This sounds idiotic, but I was really hoping to leave the Middle East without new friends, and without a desire to learn more about yet another region/culture/language. ‘Make new friends, and keep the old’ sounds great, but it has its limits and I reached those a while back. But it is hard not to fall for the Middle East, for Arab culture, for the rich complexity of Arabic.
It has to do with music, a constant rhythm and melody behind everything: language, politics, identity, the way people walk and talk.
Pictured above is Palestinian blogger and musician Sa’ed Karzoun (Jillian will soon translate his posts into English.) I sat down next to him at our final group dinner in Beirut and he began to wax poetic about the importance of music in Arab culture. I asked him about his favorite songs and musicians. The list was interminable. “Just listen to it, man,” he said. “They will kill you. You will die.”
He was right. An Arab musician opens his mouth and out pours his soul. It is the kind of music that sounds cheap and ethnic when its played in some American cafe or bar. But there you are in a small restaurant in the Hamra neighborhood of Beirut with a three piece acoustic band and it is the kind of music that brings tears to your eyes.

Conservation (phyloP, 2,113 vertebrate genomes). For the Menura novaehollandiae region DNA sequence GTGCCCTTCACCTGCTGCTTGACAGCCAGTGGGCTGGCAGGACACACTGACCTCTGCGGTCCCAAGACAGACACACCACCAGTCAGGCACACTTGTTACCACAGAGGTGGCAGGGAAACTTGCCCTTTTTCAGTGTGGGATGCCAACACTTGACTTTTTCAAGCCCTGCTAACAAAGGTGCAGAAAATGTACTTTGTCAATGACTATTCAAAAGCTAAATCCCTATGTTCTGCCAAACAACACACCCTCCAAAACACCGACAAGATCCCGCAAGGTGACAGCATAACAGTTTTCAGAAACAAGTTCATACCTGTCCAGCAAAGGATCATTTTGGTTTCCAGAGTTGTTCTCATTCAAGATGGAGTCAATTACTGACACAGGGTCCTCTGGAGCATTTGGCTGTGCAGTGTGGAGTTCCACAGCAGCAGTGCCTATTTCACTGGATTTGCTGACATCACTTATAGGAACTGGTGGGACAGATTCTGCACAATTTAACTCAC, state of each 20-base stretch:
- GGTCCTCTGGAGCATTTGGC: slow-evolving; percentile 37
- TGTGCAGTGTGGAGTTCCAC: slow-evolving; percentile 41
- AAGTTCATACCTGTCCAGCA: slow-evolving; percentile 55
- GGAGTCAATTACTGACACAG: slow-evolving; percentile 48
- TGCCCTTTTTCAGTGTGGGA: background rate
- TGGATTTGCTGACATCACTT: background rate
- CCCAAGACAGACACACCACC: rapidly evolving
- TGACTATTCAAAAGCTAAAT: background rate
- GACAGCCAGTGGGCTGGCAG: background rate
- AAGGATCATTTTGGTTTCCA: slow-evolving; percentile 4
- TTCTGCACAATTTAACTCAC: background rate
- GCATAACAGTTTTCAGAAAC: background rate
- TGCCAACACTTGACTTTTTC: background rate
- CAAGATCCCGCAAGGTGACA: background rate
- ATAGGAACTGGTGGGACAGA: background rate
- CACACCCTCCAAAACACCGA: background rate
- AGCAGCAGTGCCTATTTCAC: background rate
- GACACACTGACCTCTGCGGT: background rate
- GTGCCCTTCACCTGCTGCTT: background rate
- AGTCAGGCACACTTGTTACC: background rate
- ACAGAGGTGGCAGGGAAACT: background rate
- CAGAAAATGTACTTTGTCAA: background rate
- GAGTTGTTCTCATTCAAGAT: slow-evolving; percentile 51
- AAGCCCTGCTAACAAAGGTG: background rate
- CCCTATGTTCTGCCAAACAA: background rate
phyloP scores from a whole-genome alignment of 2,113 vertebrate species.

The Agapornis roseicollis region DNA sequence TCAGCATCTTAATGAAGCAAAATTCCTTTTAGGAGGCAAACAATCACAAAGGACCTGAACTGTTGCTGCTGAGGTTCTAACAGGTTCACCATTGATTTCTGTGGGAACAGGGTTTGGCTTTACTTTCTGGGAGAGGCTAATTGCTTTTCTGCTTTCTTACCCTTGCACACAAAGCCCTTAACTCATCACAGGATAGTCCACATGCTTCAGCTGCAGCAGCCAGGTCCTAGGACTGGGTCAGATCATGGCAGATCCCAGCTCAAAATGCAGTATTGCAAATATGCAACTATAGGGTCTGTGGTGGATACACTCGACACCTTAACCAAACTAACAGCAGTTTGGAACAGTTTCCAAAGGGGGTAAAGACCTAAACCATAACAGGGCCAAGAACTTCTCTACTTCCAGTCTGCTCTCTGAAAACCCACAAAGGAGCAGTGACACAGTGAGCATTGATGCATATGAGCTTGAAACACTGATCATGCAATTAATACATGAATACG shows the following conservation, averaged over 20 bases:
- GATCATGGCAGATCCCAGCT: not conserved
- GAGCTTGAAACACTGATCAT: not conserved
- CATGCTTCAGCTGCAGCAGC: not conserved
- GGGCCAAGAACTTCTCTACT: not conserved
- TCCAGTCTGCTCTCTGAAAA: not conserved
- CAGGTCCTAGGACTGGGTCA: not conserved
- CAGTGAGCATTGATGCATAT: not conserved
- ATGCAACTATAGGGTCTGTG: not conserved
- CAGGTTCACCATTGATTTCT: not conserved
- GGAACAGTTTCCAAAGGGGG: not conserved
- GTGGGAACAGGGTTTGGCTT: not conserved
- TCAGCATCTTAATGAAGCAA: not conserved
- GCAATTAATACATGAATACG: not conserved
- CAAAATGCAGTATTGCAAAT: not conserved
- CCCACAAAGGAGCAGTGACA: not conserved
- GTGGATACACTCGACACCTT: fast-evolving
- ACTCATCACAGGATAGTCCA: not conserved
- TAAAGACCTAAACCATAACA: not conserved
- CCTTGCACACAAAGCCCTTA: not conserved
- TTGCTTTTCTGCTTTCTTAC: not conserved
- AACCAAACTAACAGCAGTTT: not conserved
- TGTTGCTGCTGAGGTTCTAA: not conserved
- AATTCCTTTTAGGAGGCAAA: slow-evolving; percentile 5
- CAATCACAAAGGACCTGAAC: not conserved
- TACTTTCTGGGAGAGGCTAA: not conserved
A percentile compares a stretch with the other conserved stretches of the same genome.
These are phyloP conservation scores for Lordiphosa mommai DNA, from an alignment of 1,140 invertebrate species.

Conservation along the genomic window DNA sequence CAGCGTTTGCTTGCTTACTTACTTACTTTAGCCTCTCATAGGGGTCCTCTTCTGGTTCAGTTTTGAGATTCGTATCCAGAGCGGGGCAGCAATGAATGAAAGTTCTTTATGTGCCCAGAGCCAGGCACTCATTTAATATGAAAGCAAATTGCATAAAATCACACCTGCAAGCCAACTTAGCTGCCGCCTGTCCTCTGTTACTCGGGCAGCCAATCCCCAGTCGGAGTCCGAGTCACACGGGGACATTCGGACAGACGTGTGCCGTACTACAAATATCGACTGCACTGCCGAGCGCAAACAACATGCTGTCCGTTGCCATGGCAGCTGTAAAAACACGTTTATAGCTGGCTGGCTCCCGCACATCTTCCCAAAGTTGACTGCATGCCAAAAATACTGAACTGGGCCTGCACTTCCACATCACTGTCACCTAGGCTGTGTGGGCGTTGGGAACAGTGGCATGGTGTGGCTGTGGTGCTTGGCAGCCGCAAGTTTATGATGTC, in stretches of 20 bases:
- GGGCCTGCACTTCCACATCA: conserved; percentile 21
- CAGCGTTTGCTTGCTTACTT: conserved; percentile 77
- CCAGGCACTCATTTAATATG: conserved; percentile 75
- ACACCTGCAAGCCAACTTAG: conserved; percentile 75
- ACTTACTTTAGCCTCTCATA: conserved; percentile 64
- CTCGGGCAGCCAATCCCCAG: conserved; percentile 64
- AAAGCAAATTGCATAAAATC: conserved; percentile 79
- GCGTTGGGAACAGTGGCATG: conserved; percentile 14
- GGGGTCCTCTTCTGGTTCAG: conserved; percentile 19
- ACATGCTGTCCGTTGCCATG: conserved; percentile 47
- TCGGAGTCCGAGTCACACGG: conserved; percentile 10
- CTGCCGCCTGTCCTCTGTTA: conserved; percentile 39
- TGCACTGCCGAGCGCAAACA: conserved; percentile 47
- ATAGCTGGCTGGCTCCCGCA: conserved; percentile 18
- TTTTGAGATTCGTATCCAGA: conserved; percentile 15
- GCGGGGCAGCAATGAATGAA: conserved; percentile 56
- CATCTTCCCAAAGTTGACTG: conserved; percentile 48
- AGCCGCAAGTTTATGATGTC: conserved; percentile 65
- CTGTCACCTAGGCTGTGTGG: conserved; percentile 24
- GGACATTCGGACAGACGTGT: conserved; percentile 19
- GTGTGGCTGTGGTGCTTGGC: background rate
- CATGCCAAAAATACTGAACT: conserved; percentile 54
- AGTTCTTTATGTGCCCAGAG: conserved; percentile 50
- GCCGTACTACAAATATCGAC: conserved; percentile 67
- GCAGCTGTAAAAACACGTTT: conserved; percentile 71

They start slowly with haunting instrumental music or a cappella singing that sounds almost like moaning. But then, inevitably, they hit a folk song that every Arab – from Marrakesh to Muscat – knows by heart.
And that is the point I am trying to make: they know all of these songs by heart. Dozens and dozens of folk songs that are both anthems and protectors of Arab culture. It is, I must admit, an awkward feeling to be the outsider in any group that knows the lyrics to every song. Songs you’ve never even heard before.
When I was living in Mexico in 2003 – 2004 there were essentially two television channels – TV Azteca and Televisa. This meant that 1) you were forced to watch crappy TV every night and 2) you could inevitably take part in conversations with everyone else in your office about said crappy TV shows the next morning.
Amazing music or crappy TV … common culture forms around shared media.
There has been an entertaining debate on All Songs Considered between Carrie Brownstein and Stephen Thompson about the role of American Idol on American music and culture. Brownstein says that American Idol is the anti-art, corporate monolith against which independent musicians and artists react to create real art, the “machine against which artists rage.” Stephen Thompson – a fan of American Idol – says that it is the hearth of our country during an era of media “shrapnelization.” We each have our own personalized, unique playlists drumming in our earbuds, but American Idol is the one scrap left of shared national culture.
My friends and I agree: this spring will be one of many live concerts in LA. I hope to fill the temporary shoes of Cindylu’s much-coveted concert buddy position. Alex and I already have our eyes on the St. Vincent (cutest indie rocker ever!) and The Album Leaf shows in February.
It’ll be good to sing along to some songs that I, that we, know well.